There are different types of people who shop. Some are last minute customers, others are bargain hunters, while others are over preparers. However, there is one common thing they all have in common, and that is their desire to buy products at a price that makes them happy.
The humanist can be a difficult customer to please, but there are some tactics you can use to win their heart and mind. First, you need to understand their personality type, and then you can tailor your content accordingly.
For example, if your customer is a humanist, you might want to include an incentive or special gift in your packaging. Similarly, you could offer an online community to let your customers interact with other likeminded individuals. A live chat with company representatives can also help.
Another useful marketing tactic is to take a picture of your customer using your product. This will allow you to show off your brand’s quality, and arouse your customer’s desire to purchase.
The present study evaluates trajectories of sensation seeking during middle school. It also provides evidence that racial differences in sensation seeking are not consistently found. Moreover, it highlights the need for caution in identifying adolescents as high sensation seekers.
In this study, a person-centered approach was used to analyze longitudinal data on sensation seeking. A reduced sample of 1,852 individuals with complete data from 6th to 8th grade was used. As a result, three distinct developmental trajectories were identified.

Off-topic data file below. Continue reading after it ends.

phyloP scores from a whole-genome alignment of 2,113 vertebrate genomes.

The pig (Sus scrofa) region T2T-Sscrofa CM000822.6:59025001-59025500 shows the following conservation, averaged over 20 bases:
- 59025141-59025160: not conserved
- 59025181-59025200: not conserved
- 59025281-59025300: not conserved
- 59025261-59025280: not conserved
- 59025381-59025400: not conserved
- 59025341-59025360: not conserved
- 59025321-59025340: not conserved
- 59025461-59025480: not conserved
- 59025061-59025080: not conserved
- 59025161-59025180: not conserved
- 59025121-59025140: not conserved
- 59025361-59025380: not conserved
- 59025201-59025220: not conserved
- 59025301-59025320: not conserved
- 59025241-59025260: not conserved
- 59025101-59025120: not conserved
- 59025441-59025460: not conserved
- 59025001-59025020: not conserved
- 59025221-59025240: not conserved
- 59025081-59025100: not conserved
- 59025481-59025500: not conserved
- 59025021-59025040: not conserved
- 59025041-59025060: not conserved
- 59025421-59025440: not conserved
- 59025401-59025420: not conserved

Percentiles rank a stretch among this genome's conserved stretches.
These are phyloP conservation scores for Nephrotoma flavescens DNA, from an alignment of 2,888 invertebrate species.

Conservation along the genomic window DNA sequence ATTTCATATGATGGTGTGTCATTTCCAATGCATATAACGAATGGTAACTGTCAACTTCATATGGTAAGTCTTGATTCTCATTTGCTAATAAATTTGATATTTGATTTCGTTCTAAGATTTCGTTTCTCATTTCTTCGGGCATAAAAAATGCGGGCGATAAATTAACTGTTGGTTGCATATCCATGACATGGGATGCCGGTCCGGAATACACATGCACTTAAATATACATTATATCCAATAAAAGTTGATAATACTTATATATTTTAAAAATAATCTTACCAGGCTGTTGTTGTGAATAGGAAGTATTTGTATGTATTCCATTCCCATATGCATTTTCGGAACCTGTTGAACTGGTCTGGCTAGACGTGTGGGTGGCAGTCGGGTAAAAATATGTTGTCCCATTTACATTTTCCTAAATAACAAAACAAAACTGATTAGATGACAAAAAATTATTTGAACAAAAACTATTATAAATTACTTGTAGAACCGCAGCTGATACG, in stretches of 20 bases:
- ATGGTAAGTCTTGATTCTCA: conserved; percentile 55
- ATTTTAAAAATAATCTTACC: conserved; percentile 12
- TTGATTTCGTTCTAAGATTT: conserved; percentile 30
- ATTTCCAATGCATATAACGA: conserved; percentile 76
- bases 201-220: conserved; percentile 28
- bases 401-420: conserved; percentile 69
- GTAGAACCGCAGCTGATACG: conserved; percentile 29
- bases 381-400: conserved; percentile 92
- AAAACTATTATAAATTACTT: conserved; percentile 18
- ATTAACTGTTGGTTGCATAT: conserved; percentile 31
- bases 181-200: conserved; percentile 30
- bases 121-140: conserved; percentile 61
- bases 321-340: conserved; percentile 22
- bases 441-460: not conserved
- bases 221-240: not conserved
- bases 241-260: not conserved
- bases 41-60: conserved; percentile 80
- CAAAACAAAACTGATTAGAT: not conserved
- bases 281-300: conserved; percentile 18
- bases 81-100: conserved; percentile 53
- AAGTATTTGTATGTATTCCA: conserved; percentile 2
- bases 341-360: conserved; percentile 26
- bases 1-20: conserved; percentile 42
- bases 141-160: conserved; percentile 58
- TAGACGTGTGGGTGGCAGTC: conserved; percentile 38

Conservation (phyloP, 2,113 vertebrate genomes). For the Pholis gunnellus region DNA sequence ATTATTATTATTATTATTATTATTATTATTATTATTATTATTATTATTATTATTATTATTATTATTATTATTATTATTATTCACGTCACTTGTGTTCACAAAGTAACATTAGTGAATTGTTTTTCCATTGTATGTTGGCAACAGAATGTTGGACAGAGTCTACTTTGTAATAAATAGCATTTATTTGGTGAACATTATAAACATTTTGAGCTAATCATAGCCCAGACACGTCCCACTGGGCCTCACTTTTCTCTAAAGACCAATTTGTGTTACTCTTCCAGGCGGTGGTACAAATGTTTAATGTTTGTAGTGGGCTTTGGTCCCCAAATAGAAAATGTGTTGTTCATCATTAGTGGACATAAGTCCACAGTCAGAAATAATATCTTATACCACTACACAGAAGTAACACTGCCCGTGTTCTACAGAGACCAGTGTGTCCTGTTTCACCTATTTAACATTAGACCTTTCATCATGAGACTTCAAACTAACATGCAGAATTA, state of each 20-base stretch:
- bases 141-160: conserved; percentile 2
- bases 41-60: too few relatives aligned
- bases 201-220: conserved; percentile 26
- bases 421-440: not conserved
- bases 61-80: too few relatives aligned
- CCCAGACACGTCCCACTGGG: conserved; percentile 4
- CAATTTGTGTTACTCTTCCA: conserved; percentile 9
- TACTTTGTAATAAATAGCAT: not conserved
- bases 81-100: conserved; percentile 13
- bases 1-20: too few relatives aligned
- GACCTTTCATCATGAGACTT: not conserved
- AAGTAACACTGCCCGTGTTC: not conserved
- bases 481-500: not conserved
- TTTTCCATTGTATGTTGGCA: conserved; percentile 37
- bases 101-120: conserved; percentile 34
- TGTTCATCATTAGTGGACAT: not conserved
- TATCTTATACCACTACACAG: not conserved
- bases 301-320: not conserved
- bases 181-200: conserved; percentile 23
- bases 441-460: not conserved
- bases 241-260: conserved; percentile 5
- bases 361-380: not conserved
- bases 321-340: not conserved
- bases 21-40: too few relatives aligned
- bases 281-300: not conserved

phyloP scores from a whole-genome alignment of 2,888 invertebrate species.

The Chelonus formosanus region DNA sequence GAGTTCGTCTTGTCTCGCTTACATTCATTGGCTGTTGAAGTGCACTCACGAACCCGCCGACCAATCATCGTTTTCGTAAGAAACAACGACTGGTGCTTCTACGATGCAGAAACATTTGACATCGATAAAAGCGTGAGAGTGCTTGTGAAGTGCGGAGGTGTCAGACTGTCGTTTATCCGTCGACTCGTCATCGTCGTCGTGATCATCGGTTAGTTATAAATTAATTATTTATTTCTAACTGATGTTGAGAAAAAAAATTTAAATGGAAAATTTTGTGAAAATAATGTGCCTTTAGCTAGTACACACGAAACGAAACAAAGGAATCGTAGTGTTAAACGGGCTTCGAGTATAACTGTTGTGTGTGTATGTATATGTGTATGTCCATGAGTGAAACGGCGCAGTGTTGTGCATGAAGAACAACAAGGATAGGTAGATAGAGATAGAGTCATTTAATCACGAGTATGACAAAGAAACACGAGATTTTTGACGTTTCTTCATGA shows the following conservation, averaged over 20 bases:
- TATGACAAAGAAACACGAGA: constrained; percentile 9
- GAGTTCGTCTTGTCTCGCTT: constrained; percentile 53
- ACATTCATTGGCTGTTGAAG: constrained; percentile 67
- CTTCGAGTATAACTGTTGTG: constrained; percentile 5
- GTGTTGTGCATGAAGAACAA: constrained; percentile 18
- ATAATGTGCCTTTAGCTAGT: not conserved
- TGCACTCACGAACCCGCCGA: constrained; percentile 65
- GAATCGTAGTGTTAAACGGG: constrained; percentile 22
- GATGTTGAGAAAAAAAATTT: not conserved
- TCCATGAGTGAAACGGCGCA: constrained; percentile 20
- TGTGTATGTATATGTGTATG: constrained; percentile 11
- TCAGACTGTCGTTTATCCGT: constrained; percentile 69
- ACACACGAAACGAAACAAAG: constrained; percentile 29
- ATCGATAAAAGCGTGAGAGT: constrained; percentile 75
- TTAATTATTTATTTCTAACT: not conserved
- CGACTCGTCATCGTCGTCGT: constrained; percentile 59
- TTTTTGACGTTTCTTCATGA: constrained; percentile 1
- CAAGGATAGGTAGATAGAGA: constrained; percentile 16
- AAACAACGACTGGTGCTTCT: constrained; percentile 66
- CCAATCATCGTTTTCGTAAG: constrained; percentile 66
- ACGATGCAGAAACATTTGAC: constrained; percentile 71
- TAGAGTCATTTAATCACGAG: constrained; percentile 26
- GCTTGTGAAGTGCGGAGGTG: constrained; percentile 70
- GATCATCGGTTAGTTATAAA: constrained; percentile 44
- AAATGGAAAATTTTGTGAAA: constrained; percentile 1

These trajectories were labeled as stable low, stable high, and moderate increasing. Participants were classified into these groups based on their posterior probability scores. If a participant’s posterior probability score was above 60% for a particular group, he or she was labelled as belonging to that group.
Bargain-seeking types of shoppers make up a substantial share of the consumer base. In fact, the Consumer Reports survey found that 83% of consumers are interested in shopping at bargain retailers. While the numbers are hard to pin down, we do know that a large percentage of shoppers are likely to use their smartphones to make purchases, thereby putting an added focus on smartphone-based coupons. So what does this all mean for retailers? One key is to understand that shoppers are more likely to be on the hunt for a deal than to be looking for a brand name. To counter this, retailers should offer coupons and special offers, or incentivize their shoppers with rewards such as free shipping on purchases of a certain dollar amount.
Convenience goods are the items that customers buy on impulse, without planning and preparing. These products are available in a variety of places, including supermarkets, grocery stores, and convenience stores. They are generally low-cost and high-quality.
In order to sell convenience goods effectively, marketers must establish brand recognition and awareness. They also need to develop effective packaging and sale promotion devices.
Consumers who regularly buy these items tend to be loyal to a particular brand. However, they are less likely to try other brands. This is because convenience goods are not differentiated from other products, and are often priced similarly. Moreover, they have limited market demand.
Last minute shoppers are important to retailers. According to a study by Internet Retailer, one in four shoppers will wait until the last day before Christmas to make their purchases. And while that may sound like a lot of shoppers, it represents a massive revenue bump for many businesses.
The key is to get a handle on how to engage these last-minute shoppers. These shoppers are a mix of online and in-store shoppers. One-third of last-minute shoppers will buy from a store and one-fifth will do so online. That means online stores need to communicate with their customers about shipping deadlines.
A smart retailer will also experiment with alternative retrieval options. The best way to do this is to create an online inventory so customers can browse items and place their orders before they come to the brick and mortar store.